Rosiglitazone interferes with the inflammatory response induced in human endothelial cells by TNFalpha and IFNgamma through a new mechanism involving extracellular signal-regulated kinases (ERKs)
Adriana Lombardi1, Elisabetta Piscitelli1, Michela Francalanci1, Tommaso Mello1, Veronica Santarlasci2, Stefania Gelmini1, Giulia Cantini1, Andrea Galli1, Lorenzo Cosmi2, Francesco Annunziato2, Gianni Forti1, Mario Serio1 & Michaela Luconi1
Microvascular endothelium is one of the main character and target involved in the inflammatory response. Upon specific activation, endothelial cells massively recruit Th1 IFNgamma secreting lymphocytes at the inflammatory site. In the present study, we investigate the intracellular signalling mediating TNFalpha (T) and IFNgamma (I) inflammatory response in a human endothelial cell line (HMEC-1) in vitro and the interfering effects of rosiglitazone (RGZ), a peroxisome proliferator-activated receptor (PPARgamma) agonist currently used in clinical treatment of diabetes mellitus. We show that T and I alone stimulate interferon gamma-inducible protein-10 (IP-10) secretion by HMEC-1, effect which is dramatically increased when the two cytokines are used in combination. IP-10 secretion in response to T, I and RGZ is accompanied by a re-modulation of surface expression of cell adhesion molecules (CAM), such as VCAM-1 and ICAM-1. Although these stimulatory effects of T and I are mediated by a similar rapid increase in phosphorylation/activation of ERK1/2, as demonstrated by the use of ERK inhibitors, confocal microscopy analysis suggests that the synergistic action of T and I is partly mediated by a different subcellular localization of the activated ERKs. Concomitant treatment with RGZ reverts both activation of ERKs and interferes with IP-10 secretion and CAM expression elicited by T and I through a novel rapid mechanism not involving transcriptional activity of PPARgamma, as further confirmed by the inability of BADGE, an inhibitor of such a transactivational action, to revert RGZ effects. Our findings shed new light on the molecular mechanisms underlying the inflammatory response in the endothelium and on the possible therapeutic use of RGZ in such a process.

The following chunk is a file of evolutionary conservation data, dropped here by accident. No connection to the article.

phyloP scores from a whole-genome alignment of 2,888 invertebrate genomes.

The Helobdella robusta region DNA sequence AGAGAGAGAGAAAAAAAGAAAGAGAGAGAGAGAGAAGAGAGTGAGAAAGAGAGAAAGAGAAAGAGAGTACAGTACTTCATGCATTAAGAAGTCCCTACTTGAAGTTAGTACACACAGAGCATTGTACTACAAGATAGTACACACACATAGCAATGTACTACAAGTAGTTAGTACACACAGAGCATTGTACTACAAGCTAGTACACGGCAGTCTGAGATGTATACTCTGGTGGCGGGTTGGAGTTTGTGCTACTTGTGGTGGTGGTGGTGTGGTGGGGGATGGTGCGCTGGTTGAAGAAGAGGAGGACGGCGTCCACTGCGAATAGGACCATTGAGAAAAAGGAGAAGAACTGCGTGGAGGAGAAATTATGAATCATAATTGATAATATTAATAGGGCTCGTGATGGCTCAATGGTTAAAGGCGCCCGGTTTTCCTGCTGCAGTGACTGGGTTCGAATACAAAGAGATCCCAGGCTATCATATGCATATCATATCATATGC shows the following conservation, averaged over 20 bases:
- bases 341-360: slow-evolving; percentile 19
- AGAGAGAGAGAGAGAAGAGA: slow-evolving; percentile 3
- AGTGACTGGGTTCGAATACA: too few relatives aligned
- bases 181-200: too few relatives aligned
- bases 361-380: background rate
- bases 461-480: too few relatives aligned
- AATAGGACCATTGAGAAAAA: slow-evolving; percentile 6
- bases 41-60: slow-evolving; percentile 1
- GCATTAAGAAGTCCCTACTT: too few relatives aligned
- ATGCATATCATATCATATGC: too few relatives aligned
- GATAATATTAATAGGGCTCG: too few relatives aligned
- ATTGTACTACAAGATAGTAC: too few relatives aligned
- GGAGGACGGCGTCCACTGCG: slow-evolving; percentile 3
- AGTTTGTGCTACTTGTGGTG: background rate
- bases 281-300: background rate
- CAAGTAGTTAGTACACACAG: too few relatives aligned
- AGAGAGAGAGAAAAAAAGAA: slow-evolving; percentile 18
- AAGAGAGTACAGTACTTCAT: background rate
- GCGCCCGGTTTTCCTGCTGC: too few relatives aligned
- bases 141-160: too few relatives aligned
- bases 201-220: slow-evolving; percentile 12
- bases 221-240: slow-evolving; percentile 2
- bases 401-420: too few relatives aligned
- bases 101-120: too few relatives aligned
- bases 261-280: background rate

This study has been supported by project TRESOR of Region of Tuscany